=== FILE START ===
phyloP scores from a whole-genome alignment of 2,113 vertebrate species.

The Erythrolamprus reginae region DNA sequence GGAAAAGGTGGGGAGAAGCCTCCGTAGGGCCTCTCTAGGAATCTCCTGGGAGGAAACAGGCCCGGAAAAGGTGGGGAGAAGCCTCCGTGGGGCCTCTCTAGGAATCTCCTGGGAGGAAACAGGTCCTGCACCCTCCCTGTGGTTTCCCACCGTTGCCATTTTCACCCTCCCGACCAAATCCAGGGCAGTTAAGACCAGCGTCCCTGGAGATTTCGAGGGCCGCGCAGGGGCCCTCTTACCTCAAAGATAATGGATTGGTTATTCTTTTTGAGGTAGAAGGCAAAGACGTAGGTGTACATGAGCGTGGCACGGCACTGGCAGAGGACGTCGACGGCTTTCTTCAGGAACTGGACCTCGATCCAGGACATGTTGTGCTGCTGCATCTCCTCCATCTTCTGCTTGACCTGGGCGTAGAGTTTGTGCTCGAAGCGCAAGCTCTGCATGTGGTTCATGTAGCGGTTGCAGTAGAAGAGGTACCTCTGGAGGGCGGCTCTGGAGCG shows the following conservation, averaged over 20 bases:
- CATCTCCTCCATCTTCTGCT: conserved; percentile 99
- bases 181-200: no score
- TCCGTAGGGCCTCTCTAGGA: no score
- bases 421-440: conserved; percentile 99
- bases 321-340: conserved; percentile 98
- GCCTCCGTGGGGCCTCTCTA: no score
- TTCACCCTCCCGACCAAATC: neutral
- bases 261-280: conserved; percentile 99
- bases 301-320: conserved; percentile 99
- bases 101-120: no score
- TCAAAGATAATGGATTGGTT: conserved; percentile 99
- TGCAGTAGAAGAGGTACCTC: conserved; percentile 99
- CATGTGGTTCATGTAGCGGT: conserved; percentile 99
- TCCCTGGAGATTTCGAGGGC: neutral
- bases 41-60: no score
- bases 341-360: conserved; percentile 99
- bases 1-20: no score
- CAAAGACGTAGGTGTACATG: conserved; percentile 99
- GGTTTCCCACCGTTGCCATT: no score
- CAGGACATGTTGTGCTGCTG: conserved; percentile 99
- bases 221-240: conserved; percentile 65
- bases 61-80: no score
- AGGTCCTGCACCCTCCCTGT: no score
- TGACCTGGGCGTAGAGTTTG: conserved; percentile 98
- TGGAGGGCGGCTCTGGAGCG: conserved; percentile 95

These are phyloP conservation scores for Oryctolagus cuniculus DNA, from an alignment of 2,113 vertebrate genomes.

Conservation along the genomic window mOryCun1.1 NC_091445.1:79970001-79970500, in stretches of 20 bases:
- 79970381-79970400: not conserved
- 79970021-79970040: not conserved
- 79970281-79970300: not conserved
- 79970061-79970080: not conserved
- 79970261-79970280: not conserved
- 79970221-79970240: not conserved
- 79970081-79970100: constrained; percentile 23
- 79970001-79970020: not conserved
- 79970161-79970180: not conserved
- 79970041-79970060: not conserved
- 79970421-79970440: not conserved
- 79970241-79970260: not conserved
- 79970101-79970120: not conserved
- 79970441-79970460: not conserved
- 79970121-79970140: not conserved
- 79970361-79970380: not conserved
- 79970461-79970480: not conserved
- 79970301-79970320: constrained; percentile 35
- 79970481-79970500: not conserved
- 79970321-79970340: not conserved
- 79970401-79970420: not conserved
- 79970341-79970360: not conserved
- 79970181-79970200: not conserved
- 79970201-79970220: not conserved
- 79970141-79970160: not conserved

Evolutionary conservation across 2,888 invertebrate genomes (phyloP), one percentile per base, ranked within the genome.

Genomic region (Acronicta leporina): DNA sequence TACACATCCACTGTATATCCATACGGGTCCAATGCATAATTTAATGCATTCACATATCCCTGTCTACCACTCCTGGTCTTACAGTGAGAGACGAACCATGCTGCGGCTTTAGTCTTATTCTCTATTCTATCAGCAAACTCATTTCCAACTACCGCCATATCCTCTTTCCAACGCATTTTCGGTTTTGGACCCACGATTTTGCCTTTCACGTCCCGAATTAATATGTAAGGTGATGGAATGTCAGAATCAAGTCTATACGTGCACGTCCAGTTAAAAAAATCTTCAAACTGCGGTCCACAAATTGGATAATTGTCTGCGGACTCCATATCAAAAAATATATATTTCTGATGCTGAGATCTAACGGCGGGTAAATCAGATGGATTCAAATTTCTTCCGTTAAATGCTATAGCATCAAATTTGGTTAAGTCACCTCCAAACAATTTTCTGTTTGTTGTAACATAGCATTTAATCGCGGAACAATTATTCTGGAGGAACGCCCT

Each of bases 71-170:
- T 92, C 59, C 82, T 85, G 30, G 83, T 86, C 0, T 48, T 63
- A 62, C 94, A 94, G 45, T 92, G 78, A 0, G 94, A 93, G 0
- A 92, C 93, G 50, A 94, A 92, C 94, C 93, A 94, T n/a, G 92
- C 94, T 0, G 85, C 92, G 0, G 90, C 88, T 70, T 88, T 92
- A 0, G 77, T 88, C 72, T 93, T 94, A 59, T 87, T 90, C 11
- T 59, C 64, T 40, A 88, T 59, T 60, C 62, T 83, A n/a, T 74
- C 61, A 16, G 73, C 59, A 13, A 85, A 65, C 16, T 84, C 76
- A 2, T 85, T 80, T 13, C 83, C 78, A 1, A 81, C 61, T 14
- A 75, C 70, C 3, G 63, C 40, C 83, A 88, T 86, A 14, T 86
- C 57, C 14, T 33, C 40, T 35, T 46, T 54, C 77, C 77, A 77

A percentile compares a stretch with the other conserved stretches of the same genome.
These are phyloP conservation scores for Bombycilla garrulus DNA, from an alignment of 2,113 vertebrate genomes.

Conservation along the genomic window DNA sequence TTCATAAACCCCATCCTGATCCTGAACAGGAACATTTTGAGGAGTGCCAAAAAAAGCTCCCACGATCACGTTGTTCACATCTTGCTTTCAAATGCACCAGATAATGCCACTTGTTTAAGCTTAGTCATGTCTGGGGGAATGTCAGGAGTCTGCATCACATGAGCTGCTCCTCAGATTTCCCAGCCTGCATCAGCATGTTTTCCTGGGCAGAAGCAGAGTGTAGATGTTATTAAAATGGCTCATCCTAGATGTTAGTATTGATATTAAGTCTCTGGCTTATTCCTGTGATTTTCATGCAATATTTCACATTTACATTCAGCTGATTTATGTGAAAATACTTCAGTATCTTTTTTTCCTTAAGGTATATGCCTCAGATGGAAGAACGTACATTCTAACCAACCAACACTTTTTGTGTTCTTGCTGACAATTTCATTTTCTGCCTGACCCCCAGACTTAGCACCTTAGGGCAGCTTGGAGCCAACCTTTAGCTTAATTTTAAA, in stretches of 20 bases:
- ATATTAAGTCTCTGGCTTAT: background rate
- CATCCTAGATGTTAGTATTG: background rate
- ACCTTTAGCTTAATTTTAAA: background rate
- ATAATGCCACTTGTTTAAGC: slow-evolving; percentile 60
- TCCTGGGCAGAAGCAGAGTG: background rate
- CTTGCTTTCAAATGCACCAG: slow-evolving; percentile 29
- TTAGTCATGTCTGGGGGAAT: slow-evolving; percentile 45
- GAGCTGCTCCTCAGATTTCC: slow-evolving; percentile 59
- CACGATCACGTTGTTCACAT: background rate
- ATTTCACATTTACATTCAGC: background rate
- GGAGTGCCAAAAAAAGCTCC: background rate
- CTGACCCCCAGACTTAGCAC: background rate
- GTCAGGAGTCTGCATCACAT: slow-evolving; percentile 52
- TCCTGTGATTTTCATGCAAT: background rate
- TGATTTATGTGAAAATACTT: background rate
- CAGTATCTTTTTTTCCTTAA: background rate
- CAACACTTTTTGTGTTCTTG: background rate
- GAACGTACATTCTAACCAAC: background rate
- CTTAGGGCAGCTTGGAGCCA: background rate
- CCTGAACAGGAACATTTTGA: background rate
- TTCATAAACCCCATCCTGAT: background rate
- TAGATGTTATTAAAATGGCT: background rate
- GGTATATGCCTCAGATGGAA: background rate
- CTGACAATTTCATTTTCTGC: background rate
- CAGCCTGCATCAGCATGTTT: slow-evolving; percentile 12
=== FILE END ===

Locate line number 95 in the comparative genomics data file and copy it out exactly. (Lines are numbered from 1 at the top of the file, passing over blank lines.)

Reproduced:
- CAGCCTGCATCAGCATGTTT: slow-evolving; percentile 12